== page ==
Vessels arrested for illegally fishing in West African waters are still carrying on with business as usual, according to a Greenpeace Africa report released this week.

The Cost of Ocean Destruction details how West African fishermen and communities continue to suffer from the consequences of over-fishing and illegal fishing.

The Food and Agriculture Organization of the United Nations has raised concerns about the repercussions of stock depletion due to over-fishing on food security and the economy of West Africa, where around seven million people are part of the value chain and rely on fish for income and employment, while many millions more depend on fish as a source of animal protein. It is estimated that around 300,000 jobs have been lost in the artisanal sectors due to a lack of policies that protect both fisheries and livelihoods.

It is estimated that around 40 percent of all fish caught in West African waters are caught illegally, and around 54 percent of the region's fish stocks are over-fished

Pavel Klinckhamers, project leader in Greenpeace Netherlands, said: “The current situation in West Africa is a result of decades of over-fishing and inaction, but it is also a result of commitments from West African governments and foreign fishing nations, like China, South Korea and the E.U., that were simply never translated into reality. Coastal communities are the ones paying the price and they cannot wait any longer. African states and foreign fishing nations in the region have to change course and put in place the policies that these communities need in order to survive.”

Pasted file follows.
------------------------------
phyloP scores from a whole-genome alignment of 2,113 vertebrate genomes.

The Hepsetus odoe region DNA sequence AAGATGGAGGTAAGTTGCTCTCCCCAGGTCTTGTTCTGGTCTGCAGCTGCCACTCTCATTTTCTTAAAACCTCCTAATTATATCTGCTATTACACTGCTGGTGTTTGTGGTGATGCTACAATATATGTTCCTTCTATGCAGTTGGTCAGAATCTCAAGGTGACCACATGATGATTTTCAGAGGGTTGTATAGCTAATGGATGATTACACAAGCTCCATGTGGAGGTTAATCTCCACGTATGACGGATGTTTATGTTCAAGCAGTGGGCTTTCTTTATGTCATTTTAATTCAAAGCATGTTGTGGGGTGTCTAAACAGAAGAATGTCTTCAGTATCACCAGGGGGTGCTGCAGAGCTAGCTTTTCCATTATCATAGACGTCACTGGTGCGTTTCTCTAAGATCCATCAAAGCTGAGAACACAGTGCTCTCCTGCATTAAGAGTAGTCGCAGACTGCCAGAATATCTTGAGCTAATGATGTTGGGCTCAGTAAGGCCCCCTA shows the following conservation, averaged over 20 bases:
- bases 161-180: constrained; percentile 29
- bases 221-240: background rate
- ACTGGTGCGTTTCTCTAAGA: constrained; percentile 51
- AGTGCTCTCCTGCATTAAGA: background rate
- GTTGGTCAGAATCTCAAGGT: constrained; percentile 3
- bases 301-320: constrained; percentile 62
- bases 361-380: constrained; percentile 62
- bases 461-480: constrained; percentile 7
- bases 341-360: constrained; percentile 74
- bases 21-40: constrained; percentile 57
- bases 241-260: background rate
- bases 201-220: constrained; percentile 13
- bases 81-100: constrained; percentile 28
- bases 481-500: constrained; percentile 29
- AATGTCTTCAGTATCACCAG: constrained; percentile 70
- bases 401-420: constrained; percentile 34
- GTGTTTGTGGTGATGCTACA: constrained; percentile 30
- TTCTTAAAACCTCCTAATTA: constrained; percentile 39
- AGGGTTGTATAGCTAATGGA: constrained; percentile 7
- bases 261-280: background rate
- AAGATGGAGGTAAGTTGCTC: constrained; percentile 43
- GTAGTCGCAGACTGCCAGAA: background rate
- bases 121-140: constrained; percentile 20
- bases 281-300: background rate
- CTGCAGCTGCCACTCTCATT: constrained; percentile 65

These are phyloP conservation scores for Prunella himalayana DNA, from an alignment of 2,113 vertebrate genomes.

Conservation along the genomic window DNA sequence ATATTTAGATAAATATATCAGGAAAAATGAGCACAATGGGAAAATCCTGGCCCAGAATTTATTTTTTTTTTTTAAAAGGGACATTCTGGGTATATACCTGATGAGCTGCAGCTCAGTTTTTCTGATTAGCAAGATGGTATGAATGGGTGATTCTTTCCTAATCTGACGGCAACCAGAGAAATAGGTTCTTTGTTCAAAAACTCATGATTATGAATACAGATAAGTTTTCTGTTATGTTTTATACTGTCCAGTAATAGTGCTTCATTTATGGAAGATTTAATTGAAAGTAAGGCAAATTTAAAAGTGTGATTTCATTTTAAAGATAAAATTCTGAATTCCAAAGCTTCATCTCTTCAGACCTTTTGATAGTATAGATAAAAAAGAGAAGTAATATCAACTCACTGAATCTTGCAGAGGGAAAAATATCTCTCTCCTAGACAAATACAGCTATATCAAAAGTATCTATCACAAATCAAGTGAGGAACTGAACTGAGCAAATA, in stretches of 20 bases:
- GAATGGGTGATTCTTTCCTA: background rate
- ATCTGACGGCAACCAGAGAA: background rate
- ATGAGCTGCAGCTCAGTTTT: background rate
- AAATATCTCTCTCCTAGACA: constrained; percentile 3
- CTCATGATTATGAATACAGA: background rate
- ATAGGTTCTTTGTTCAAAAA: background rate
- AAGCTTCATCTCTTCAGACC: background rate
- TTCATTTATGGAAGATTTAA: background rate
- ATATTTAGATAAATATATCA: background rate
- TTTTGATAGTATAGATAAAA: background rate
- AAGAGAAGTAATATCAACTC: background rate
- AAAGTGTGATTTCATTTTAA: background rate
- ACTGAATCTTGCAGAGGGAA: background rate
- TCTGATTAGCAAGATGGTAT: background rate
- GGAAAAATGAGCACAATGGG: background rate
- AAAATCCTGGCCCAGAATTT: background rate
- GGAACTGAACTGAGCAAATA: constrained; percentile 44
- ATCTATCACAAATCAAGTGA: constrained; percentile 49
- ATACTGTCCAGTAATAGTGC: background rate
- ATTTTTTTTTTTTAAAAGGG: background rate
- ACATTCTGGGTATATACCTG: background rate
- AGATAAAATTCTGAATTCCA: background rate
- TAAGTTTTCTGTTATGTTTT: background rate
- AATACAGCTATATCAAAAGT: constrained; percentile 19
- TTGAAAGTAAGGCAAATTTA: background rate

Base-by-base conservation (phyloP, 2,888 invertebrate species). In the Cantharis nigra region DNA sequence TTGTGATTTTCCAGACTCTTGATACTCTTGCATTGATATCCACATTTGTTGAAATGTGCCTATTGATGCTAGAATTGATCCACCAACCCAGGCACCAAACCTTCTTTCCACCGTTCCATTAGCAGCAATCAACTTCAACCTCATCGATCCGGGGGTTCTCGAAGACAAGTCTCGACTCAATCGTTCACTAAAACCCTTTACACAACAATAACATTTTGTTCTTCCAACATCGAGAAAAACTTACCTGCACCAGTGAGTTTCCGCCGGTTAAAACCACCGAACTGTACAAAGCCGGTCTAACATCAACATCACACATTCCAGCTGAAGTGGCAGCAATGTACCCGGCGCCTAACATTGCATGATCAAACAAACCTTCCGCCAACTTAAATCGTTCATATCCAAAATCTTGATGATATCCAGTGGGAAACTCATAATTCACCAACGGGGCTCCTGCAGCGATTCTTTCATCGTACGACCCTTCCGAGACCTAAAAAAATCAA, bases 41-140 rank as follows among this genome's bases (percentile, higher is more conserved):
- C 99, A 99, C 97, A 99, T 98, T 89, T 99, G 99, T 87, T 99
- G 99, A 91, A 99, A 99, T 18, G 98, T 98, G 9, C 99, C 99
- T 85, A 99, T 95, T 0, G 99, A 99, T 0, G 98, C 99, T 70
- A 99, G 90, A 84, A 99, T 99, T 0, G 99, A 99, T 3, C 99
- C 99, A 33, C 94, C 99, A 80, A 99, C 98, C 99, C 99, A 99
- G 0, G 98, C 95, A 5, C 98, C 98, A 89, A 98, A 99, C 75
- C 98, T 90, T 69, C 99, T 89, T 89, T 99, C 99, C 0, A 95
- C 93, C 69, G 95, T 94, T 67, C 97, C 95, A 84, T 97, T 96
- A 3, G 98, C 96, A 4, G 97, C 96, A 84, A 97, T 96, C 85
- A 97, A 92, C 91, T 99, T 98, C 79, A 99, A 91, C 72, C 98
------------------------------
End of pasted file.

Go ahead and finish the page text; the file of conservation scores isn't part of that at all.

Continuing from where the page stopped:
In only 20 days, Greenpeace and fisheries inspectors from Guinea, Guinea Bissau, Sierra Leone and Senegal came across 17 vessels contravening applicable rules, and 11 of these vessels were arrested for infractions which included involvement in illegal transshipment, fishing in breach of their license conditions, using illegal nets and shark finning. However, only six months later, all 17 vessels are still licensed to fish in West African waters. 

One of the main fishing players in the region, China, is currently conducting a revision of its Provisions for the Administration of Distant Water Fishery. The review will include new sanctions for IUU fishing, however it is still crucial to ensure transparency, effective implementation and the strengthening and effective enforcement of punishment measures by coastal West African countries when vessels break the law, says Klinckhamers. 

Last month, China signed long term fisheries agreements with Sierra Leone and Mauritania, and the E.U. is working on a fisheries agreement with Guinea Bissau. Reportedly, Senegal and Russia are also holding conversations around reintroducing Russia’s industrial fishing fleet which was kicked out of Senegal back in 2012. 

 “West African countries keep signing new and opaque fishing agreements with foreign countries without putting in place the means to monitor their activities and sufficiently take the interests of local small-scale fishermen into account,” Klinckhamers said. 

Greenpeace says that African states they need to manage shared resources jointly and ensure priority is given to the labor intensive, small-scale sector. This sector directly employs one million people. Foreign fishing nations to ensure their fleets do not undermine the sustainability of fisheries in the countries they operate in.

Greenpeace is calling upon West African governments, as well as nations fishing in or importing seafood from the region, to stand together to protect millions of Africans against the use of industrial fishing fleets. Greenpeace is also calling for authorities to provide follow-up information on fishing vessels and crews that were arrested during a joint patrol by Greenpeace and African fisheries inspectors last spring.